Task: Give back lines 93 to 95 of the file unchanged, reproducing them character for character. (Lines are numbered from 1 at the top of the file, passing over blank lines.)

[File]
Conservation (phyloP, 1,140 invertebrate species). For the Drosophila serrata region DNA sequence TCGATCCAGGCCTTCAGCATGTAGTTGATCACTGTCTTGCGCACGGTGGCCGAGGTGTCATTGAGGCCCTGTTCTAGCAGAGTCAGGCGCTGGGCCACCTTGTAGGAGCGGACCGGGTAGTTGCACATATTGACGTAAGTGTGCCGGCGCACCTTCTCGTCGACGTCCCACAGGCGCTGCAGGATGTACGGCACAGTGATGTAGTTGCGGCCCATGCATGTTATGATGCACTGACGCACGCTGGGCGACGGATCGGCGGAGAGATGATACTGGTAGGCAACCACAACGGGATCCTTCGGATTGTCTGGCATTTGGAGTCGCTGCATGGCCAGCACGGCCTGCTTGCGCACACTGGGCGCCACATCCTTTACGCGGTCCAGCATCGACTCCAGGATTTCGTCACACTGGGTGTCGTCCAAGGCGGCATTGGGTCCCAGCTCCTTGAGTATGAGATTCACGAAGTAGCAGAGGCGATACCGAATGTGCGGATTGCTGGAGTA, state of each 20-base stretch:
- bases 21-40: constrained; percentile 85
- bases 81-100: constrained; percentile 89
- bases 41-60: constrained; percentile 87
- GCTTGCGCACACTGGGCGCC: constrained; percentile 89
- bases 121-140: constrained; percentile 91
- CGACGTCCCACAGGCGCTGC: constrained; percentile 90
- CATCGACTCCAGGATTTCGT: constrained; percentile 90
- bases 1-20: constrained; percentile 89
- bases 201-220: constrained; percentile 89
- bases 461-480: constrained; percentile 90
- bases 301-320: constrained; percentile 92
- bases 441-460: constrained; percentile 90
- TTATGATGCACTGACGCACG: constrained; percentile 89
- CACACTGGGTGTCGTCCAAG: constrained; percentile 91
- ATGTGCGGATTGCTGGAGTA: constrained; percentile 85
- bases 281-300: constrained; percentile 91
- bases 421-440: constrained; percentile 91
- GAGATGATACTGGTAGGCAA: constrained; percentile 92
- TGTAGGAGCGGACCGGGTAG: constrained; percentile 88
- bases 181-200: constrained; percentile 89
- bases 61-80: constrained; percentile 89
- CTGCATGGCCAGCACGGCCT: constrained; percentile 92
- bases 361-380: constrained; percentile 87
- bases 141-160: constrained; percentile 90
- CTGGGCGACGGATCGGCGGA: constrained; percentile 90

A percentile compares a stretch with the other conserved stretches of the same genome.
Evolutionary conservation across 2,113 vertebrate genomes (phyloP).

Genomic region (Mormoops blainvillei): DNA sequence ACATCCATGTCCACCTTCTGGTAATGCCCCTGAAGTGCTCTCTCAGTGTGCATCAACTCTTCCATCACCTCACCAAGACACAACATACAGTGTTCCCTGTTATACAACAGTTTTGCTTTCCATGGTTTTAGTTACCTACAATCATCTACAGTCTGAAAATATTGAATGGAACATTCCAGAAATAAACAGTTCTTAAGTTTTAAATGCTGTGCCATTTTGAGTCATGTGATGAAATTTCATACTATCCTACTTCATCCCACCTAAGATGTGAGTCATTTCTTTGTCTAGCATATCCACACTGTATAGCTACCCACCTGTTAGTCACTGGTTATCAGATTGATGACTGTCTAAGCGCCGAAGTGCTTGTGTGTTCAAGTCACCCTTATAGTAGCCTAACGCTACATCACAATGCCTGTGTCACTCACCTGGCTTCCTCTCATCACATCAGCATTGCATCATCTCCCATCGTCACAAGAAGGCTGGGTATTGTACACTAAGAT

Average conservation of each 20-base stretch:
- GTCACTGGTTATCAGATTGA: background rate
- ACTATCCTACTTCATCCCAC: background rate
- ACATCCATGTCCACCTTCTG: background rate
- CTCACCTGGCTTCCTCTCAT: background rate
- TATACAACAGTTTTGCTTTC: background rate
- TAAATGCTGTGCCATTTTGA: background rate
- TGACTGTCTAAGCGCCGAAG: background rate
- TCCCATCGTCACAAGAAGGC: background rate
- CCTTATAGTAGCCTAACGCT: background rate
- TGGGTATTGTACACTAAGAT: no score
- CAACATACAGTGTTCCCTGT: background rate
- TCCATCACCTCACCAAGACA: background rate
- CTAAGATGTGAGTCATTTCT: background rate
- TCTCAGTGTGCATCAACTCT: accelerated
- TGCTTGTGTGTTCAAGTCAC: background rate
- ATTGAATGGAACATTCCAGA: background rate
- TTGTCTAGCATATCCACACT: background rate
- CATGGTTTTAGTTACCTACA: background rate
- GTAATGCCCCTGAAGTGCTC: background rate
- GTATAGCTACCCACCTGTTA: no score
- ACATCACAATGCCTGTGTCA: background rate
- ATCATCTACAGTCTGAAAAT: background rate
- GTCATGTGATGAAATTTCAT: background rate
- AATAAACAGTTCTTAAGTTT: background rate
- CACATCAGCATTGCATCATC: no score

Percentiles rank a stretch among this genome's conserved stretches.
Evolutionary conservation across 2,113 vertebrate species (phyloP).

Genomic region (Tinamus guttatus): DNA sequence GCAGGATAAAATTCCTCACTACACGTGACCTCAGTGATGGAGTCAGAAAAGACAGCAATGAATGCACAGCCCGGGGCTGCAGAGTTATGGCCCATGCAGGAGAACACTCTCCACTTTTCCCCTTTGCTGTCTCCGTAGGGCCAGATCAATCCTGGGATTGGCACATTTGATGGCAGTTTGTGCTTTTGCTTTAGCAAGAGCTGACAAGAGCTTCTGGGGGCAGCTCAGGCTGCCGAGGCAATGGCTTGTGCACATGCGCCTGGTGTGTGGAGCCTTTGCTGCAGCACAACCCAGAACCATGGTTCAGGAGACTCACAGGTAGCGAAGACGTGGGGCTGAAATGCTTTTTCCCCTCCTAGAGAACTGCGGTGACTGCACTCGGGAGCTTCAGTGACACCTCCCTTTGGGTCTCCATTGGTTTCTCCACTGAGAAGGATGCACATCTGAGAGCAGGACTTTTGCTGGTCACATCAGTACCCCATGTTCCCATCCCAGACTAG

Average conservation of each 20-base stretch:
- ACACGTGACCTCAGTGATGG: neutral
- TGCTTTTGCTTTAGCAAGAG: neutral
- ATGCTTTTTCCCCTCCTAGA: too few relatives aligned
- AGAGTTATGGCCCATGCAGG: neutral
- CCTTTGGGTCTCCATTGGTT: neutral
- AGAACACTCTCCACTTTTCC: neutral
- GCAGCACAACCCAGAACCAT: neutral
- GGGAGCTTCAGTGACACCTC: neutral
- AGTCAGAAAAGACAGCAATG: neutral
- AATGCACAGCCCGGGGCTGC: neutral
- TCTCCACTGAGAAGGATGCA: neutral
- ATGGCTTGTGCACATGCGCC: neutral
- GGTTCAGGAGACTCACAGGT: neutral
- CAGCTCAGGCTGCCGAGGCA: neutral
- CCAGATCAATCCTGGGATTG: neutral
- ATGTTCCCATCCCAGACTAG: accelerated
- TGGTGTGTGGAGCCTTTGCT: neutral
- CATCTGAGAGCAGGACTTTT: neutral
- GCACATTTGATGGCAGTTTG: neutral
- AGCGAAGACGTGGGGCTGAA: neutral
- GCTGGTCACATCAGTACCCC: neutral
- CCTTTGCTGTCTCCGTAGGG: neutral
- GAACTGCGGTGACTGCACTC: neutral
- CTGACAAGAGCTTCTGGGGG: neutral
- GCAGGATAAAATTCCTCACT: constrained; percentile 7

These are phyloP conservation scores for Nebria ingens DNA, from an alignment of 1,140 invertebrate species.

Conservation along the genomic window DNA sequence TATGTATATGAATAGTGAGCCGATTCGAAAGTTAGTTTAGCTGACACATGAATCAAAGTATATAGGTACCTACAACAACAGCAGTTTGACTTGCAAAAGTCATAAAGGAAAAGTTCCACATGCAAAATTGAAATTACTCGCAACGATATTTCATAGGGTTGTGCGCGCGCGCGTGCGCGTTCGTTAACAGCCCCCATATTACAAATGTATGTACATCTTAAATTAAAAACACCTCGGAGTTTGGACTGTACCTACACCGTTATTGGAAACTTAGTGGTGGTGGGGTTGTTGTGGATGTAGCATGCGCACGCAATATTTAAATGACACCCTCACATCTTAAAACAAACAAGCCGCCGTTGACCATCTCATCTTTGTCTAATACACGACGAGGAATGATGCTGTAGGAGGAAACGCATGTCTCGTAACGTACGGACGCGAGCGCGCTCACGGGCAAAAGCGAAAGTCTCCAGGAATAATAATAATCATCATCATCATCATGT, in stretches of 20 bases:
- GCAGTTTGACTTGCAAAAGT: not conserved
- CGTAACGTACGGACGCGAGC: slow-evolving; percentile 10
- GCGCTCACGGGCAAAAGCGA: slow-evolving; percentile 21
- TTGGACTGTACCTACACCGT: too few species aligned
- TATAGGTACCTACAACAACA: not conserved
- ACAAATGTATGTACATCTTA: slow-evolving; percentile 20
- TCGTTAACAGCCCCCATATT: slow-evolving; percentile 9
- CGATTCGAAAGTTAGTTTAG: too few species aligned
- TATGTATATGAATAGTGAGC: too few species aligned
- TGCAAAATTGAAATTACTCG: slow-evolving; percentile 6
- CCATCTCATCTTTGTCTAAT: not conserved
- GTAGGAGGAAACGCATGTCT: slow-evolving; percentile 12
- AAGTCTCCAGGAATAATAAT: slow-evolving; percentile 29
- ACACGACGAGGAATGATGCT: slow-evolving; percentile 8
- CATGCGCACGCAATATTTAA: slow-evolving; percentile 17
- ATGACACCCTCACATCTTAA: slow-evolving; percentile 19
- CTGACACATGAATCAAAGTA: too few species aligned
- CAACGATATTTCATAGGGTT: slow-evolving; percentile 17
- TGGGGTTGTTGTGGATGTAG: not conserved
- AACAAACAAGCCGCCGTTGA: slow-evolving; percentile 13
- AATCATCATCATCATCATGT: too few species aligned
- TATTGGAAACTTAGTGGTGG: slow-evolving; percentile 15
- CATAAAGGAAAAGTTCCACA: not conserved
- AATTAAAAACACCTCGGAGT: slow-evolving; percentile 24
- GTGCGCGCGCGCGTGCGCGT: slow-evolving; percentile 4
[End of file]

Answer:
- TCGTTAACAGCCCCCATATT: slow-evolving; percentile 9
- CGATTCGAAAGTTAGTTTAG: too few species aligned
- TATGTATATGAATAGTGAGC: too few species aligned